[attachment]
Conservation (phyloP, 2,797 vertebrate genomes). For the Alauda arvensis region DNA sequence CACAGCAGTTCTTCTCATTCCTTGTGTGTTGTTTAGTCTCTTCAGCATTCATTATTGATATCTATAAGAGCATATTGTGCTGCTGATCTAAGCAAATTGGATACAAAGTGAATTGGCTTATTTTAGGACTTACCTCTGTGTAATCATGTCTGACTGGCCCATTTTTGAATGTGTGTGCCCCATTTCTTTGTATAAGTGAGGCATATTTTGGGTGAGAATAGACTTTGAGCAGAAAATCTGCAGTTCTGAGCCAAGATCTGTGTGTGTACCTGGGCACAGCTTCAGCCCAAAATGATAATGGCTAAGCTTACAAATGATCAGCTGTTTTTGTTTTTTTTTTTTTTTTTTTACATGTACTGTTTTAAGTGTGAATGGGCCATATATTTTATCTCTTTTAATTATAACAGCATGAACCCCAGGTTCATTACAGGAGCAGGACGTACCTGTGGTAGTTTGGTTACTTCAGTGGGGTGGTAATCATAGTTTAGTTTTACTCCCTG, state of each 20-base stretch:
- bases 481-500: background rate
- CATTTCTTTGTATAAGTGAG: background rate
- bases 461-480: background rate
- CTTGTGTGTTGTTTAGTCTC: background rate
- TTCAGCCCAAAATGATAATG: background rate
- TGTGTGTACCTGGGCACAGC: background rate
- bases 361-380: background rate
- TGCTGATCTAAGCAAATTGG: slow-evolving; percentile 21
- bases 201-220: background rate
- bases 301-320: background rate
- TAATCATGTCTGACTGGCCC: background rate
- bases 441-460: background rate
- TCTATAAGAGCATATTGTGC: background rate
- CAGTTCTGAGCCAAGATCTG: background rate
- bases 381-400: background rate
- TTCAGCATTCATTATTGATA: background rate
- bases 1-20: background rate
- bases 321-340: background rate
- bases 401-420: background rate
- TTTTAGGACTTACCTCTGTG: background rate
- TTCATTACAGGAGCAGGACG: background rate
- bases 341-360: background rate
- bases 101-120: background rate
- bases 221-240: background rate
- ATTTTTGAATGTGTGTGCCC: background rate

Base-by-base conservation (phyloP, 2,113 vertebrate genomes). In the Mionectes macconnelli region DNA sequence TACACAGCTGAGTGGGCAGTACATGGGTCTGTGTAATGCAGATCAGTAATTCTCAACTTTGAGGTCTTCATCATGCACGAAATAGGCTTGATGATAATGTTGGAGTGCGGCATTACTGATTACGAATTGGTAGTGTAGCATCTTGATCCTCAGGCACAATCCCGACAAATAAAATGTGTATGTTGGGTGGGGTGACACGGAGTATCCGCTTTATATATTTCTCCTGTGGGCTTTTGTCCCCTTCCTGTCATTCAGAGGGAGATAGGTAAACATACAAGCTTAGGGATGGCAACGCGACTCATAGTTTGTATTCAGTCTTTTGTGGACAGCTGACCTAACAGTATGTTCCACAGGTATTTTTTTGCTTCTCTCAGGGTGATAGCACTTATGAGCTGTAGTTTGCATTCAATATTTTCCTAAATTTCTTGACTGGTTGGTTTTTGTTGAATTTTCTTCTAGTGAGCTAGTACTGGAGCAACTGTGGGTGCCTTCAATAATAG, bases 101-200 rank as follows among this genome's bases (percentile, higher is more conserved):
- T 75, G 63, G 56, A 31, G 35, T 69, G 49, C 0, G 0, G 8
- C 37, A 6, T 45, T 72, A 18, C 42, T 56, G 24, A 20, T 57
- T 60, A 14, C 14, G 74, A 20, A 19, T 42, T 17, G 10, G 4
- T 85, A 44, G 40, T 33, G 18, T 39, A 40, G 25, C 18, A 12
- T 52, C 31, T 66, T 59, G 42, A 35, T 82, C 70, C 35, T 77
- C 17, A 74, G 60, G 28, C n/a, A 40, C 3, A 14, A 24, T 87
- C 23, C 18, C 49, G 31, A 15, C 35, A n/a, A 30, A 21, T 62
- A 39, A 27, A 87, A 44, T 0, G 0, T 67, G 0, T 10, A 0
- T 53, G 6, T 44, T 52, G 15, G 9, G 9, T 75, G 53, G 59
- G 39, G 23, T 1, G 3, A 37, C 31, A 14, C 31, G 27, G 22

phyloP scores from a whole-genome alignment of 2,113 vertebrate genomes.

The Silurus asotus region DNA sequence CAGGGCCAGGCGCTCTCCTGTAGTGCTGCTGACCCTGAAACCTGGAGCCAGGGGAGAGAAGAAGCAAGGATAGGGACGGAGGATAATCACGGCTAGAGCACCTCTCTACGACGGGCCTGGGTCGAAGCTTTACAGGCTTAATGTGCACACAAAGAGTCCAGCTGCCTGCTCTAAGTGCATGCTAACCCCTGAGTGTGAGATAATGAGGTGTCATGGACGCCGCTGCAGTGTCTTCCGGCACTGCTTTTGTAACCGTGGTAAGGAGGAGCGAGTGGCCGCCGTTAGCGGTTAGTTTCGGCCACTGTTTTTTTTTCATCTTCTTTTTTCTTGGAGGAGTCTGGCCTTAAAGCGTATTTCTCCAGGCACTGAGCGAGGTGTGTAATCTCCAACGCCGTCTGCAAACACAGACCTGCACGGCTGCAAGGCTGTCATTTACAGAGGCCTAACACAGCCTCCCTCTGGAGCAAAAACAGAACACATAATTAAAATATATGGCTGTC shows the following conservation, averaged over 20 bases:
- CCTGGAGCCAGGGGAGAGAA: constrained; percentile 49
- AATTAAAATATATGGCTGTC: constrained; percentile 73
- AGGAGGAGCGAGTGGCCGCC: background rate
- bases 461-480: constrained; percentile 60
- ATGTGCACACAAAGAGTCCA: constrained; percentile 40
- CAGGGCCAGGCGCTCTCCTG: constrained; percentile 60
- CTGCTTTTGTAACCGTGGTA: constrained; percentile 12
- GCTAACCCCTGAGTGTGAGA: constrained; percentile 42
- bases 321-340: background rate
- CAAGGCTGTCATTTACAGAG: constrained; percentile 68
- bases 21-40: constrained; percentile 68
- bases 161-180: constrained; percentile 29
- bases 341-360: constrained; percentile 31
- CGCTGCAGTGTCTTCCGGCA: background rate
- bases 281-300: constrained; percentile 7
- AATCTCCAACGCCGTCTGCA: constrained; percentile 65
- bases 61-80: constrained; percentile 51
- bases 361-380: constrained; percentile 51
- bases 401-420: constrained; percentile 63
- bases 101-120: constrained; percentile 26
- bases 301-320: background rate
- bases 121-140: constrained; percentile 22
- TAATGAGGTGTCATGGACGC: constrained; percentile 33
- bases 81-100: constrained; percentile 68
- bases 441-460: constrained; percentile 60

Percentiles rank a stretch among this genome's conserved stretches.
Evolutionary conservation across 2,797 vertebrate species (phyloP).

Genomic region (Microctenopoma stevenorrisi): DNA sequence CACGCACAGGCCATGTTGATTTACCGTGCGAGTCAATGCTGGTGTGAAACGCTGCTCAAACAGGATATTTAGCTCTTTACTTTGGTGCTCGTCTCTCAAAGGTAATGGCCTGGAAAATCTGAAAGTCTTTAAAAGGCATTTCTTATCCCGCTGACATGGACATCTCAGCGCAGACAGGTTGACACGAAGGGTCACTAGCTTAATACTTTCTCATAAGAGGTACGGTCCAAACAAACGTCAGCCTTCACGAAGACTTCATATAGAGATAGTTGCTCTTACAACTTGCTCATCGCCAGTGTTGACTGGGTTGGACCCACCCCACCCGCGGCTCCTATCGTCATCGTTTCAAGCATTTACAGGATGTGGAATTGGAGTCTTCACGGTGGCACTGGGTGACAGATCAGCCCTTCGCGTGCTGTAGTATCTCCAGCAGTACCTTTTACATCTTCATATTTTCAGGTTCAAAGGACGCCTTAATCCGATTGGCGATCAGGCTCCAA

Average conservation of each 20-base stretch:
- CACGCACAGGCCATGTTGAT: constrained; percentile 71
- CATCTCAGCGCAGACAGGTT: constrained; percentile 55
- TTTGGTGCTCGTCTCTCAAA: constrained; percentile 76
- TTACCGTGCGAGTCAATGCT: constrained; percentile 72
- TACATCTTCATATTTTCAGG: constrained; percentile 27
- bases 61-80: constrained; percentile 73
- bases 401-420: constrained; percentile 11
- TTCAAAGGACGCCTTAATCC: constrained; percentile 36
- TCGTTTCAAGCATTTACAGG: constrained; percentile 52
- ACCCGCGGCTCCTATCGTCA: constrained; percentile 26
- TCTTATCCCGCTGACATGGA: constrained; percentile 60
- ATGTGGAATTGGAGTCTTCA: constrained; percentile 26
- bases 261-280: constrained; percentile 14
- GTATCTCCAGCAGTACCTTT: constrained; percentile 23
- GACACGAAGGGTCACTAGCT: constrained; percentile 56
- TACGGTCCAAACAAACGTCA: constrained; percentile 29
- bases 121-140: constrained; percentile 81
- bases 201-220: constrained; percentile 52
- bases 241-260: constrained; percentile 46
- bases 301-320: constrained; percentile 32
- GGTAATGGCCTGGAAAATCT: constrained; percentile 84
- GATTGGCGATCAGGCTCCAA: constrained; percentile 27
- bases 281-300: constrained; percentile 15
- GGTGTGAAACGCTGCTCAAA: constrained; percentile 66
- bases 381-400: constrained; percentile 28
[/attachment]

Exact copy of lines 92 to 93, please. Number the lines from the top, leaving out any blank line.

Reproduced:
- GGTGTGAAACGCTGCTCAAA: constrained; percentile 66
- bases 381-400: constrained; percentile 28